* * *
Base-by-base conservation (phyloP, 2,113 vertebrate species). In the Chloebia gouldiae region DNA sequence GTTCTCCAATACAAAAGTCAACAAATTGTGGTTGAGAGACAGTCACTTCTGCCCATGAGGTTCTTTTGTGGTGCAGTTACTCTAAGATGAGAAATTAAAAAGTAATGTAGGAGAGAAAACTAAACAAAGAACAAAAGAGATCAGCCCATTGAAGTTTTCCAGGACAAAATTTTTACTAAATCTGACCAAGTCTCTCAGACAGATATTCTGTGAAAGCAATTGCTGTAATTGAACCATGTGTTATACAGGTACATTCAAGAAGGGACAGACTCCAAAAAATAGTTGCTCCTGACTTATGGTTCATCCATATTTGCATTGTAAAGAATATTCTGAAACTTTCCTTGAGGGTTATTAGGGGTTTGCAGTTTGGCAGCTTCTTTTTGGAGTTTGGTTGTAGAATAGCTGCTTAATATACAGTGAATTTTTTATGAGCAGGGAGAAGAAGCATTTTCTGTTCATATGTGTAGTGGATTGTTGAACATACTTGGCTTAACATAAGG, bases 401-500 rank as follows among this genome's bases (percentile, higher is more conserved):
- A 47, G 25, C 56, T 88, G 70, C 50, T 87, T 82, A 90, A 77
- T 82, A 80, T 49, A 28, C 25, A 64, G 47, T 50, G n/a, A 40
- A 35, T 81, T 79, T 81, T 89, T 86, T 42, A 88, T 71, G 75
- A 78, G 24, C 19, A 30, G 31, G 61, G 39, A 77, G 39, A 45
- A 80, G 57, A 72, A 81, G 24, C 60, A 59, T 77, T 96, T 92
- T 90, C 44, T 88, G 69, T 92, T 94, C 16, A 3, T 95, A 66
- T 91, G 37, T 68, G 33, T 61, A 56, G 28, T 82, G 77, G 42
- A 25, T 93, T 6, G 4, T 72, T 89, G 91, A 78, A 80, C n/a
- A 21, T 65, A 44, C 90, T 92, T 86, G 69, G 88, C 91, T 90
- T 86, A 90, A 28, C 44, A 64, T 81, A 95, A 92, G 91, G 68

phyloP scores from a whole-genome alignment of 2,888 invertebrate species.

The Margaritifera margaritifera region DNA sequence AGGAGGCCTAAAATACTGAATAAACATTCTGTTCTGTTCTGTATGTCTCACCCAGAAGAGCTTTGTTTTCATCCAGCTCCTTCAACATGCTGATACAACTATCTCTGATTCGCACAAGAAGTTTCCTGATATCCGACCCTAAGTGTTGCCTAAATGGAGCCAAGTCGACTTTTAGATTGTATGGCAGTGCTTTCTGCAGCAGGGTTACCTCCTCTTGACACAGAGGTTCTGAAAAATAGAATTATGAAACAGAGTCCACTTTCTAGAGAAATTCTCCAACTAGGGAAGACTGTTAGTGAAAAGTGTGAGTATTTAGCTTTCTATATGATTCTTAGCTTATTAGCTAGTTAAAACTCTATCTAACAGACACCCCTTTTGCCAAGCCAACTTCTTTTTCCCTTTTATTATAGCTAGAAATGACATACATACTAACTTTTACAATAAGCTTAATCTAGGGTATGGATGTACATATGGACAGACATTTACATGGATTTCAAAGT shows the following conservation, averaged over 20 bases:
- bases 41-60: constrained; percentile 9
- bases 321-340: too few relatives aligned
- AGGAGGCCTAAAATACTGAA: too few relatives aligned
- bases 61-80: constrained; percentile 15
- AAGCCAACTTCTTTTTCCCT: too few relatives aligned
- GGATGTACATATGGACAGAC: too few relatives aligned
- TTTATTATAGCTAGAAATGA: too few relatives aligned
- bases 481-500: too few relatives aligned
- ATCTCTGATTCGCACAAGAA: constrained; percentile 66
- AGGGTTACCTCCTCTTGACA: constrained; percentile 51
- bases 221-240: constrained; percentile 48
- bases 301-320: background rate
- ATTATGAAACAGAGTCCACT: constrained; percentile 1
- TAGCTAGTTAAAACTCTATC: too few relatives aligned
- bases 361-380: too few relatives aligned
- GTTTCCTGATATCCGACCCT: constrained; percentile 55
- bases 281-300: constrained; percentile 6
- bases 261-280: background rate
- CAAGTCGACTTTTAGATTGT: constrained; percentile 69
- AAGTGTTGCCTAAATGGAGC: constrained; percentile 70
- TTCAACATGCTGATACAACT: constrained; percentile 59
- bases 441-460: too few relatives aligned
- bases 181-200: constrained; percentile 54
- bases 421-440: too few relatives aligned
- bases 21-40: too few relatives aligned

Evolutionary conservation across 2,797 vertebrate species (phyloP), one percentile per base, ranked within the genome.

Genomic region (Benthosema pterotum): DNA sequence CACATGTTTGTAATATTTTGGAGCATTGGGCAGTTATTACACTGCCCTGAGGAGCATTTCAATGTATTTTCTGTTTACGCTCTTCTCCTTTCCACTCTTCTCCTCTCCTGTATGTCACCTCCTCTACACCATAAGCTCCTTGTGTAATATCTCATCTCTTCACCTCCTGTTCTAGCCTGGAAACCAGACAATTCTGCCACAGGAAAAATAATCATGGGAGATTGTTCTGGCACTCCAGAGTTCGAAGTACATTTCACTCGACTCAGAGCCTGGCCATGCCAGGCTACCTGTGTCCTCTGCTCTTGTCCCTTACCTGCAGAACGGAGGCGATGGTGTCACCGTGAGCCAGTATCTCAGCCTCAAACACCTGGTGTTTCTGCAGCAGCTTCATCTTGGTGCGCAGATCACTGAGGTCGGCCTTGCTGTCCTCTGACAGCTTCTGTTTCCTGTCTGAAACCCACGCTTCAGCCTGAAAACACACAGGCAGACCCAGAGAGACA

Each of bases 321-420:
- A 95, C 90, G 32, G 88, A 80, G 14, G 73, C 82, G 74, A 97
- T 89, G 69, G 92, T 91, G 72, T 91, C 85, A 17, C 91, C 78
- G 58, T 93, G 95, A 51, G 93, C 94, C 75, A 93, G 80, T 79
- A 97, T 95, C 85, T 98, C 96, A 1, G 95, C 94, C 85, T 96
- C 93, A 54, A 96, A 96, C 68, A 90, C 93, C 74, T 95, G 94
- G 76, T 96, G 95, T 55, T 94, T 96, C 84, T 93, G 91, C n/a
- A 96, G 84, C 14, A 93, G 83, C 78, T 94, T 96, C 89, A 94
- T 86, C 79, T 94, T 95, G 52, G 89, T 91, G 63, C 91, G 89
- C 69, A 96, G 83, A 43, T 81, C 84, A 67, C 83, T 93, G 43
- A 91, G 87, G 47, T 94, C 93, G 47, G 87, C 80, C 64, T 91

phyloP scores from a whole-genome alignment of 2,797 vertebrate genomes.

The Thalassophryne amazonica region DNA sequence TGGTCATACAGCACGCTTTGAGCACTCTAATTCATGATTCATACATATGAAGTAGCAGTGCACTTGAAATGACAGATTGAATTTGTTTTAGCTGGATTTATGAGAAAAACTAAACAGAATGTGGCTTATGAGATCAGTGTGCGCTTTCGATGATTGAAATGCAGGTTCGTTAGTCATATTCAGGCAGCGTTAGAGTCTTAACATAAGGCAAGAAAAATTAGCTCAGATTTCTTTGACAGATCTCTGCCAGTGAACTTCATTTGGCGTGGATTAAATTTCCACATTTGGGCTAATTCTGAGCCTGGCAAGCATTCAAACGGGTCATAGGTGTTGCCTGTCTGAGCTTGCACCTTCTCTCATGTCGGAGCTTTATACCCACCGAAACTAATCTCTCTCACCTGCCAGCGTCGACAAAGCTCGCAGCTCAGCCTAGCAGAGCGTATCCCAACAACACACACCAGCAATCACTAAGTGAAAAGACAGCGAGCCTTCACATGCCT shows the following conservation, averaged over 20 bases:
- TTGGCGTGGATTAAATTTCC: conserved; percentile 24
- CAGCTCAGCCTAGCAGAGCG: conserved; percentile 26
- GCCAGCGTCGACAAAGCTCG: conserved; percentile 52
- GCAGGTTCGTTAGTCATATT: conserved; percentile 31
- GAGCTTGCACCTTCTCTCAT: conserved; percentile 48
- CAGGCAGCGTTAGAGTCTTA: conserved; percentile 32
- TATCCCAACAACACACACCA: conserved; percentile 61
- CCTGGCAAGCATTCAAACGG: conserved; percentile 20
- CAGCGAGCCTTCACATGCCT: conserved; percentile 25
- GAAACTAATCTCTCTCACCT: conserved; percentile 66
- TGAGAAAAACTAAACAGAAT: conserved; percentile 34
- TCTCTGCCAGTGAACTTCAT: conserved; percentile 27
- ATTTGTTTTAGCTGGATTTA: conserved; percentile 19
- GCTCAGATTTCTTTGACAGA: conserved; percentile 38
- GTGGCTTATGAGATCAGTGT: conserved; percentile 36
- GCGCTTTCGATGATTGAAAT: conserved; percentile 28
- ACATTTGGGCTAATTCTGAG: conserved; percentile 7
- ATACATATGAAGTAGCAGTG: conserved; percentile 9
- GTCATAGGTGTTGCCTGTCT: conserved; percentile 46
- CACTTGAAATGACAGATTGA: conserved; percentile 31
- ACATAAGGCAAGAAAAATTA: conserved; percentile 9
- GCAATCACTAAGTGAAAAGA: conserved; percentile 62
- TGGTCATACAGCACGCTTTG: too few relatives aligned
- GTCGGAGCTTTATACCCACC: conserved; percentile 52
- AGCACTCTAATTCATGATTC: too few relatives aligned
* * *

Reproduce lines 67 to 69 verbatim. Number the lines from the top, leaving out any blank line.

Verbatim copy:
- GCTCAGATTTCTTTGACAGA: conserved; percentile 38
- GTGGCTTATGAGATCAGTGT: conserved; percentile 36
- GCGCTTTCGATGATTGAAAT: conserved; percentile 28